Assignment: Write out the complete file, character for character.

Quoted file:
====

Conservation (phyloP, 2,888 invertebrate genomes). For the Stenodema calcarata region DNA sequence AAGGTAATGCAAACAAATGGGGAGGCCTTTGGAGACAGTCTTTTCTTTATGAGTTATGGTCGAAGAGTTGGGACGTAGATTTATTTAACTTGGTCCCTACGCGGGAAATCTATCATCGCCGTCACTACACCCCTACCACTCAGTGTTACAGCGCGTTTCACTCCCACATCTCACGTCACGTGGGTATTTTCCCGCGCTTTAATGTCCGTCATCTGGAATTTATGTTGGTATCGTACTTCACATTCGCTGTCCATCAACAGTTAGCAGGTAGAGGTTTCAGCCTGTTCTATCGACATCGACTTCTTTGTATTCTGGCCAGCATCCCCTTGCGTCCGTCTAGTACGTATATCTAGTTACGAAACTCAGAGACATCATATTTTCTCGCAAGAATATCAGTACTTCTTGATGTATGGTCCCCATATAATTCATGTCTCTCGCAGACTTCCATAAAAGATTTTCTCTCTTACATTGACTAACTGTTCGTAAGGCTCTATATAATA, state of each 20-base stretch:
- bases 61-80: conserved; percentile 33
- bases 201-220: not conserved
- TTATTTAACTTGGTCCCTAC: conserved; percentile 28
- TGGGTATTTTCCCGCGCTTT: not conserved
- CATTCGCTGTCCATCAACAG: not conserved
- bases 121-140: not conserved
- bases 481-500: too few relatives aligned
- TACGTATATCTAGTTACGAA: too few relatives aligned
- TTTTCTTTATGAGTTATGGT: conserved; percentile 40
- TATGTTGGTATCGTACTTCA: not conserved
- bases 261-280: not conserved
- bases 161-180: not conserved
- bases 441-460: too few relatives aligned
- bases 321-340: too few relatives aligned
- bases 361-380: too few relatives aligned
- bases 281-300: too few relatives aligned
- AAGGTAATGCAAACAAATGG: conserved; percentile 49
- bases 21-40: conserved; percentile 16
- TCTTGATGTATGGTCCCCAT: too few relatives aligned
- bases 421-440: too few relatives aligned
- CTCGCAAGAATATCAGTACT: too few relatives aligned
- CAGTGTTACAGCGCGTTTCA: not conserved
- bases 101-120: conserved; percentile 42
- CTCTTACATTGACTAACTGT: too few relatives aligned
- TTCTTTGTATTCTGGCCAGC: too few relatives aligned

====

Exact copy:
Conservation (phyloP, 2,888 invertebrate genomes). For the Stenodema calcarata region DNA sequence AAGGTAATGCAAACAAATGGGGAGGCCTTTGGAGACAGTCTTTTCTTTATGAGTTATGGTCGAAGAGTTGGGACGTAGATTTATTTAACTTGGTCCCTACGCGGGAAATCTATCATCGCCGTCACTACACCCCTACCACTCAGTGTTACAGCGCGTTTCACTCCCACATCTCACGTCACGTGGGTATTTTCCCGCGCTTTAATGTCCGTCATCTGGAATTTATGTTGGTATCGTACTTCACATTCGCTGTCCATCAACAGTTAGCAGGTAGAGGTTTCAGCCTGTTCTATCGACATCGACTTCTTTGTATTCTGGCCAGCATCCCCTTGCGTCCGTCTAGTACGTATATCTAGTTACGAAACTCAGAGACATCATATTTTCTCGCAAGAATATCAGTACTTCTTGATGTATGGTCCCCATATAATTCATGTCTCTCGCAGACTTCCATAAAAGATTTTCTCTCTTACATTGACTAACTGTTCGTAAGGCTCTATATAATA, state of each 20-base stretch:
- bases 61-80: conserved; percentile 33
- bases 201-220: not conserved
- TTATTTAACTTGGTCCCTAC: conserved; percentile 28
- TGGGTATTTTCCCGCGCTTT: not conserved
- CATTCGCTGTCCATCAACAG: not conserved
- bases 121-140: not conserved
- bases 481-500: too few relatives aligned
- TACGTATATCTAGTTACGAA: too few relatives aligned
- TTTTCTTTATGAGTTATGGT: conserved; percentile 40
- TATGTTGGTATCGTACTTCA: not conserved
- bases 261-280: not conserved
- bases 161-180: not conserved
- bases 441-460: too few relatives aligned
- bases 321-340: too few relatives aligned
- bases 361-380: too few relatives aligned
- bases 281-300: too few relatives aligned
- AAGGTAATGCAAACAAATGG: conserved; percentile 49
- bases 21-40: conserved; percentile 16
- TCTTGATGTATGGTCCCCAT: too few relatives aligned
- bases 421-440: too few relatives aligned
- CTCGCAAGAATATCAGTACT: too few relatives aligned
- CAGTGTTACAGCGCGTTTCA: not conserved
- bases 101-120: conserved; percentile 42
- CTCTTACATTGACTAACTGT: too few relatives aligned
- TTCTTTGTATTCTGGCCAGC: too few relatives aligned